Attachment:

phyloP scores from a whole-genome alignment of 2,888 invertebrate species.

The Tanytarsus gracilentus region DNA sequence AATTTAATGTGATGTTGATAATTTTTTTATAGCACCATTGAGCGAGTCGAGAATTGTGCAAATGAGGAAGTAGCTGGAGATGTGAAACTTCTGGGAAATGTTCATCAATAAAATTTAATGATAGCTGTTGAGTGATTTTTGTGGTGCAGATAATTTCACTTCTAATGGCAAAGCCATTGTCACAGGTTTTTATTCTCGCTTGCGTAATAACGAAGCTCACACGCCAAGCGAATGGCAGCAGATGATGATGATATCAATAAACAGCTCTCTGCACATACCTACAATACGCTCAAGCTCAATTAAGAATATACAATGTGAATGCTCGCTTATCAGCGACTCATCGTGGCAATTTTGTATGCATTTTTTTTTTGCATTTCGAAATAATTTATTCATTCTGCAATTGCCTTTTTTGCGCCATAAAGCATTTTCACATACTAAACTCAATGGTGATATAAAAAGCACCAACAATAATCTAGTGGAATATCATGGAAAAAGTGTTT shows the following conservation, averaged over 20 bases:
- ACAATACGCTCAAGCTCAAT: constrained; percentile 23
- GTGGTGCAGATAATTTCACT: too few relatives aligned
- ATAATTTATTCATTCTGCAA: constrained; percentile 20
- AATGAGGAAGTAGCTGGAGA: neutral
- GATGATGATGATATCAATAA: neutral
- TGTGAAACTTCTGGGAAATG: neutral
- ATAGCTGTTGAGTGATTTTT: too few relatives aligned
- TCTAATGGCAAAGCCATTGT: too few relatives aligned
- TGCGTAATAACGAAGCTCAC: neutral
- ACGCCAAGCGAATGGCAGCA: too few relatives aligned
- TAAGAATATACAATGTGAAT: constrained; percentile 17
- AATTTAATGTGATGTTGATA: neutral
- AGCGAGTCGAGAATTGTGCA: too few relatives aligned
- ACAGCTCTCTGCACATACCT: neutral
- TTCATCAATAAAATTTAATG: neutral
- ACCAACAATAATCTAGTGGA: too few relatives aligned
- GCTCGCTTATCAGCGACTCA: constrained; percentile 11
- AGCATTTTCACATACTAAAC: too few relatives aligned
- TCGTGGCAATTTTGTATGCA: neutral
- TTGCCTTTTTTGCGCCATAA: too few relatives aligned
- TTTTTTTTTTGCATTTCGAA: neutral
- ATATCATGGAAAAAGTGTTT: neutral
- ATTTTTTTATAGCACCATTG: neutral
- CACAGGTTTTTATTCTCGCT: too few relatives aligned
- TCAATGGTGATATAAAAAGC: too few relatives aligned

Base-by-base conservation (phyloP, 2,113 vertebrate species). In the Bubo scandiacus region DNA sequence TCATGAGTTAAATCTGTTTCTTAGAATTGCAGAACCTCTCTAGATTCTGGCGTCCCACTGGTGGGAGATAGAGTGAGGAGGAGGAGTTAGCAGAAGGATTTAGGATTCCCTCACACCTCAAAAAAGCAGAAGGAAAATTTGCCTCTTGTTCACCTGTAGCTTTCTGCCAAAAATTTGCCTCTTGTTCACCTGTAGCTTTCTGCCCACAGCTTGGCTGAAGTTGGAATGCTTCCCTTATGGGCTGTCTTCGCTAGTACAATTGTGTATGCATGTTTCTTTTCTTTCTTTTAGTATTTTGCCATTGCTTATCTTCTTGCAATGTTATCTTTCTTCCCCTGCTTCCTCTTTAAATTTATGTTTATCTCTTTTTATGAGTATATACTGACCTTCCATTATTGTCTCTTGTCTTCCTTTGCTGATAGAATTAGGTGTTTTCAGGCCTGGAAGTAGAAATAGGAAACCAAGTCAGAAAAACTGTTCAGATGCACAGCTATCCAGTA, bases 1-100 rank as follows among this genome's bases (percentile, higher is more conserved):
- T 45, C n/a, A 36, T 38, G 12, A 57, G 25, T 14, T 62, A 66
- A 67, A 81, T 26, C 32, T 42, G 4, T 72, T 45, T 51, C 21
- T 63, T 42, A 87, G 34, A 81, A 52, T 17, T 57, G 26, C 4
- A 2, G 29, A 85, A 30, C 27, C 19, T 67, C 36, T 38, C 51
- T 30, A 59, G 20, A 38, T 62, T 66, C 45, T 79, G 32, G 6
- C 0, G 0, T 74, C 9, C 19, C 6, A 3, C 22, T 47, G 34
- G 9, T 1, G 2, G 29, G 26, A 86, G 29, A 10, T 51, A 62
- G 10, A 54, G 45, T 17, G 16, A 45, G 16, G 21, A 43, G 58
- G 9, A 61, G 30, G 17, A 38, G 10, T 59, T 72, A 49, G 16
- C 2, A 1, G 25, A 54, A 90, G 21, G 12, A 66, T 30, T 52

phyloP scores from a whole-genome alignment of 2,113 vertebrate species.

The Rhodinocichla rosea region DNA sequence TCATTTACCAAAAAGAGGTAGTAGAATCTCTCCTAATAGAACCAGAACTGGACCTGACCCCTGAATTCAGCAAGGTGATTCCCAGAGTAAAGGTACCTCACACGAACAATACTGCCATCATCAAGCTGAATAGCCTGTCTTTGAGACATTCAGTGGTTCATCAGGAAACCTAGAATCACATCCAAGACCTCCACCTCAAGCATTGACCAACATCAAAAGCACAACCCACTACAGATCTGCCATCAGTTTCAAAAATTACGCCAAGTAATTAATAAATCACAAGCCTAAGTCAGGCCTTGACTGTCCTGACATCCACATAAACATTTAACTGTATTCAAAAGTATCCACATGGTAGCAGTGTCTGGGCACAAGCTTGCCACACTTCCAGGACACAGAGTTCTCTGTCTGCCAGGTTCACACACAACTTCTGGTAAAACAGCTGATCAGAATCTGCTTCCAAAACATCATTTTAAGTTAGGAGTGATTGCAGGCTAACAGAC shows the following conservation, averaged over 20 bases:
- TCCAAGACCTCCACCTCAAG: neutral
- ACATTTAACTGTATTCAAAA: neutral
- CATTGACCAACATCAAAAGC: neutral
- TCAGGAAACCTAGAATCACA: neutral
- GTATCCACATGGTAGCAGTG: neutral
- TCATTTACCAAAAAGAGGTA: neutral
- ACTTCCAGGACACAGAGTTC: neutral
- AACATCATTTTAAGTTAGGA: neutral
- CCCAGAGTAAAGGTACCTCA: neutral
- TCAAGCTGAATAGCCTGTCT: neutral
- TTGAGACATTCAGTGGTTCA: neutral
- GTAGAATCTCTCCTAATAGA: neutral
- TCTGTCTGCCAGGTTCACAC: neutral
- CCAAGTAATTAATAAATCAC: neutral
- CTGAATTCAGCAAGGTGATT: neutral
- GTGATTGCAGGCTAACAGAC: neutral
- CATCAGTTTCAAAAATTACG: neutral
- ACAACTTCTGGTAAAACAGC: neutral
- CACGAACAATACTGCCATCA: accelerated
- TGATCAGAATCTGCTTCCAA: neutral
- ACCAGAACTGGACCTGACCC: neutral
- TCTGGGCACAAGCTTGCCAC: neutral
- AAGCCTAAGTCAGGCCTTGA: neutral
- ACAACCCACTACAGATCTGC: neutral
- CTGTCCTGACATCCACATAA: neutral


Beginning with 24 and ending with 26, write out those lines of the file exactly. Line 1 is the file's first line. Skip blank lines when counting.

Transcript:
- ATATCATGGAAAAAGTGTTT: neutral
- ATTTTTTTATAGCACCATTG: neutral
- CACAGGTTTTTATTCTCGCT: too few relatives aligned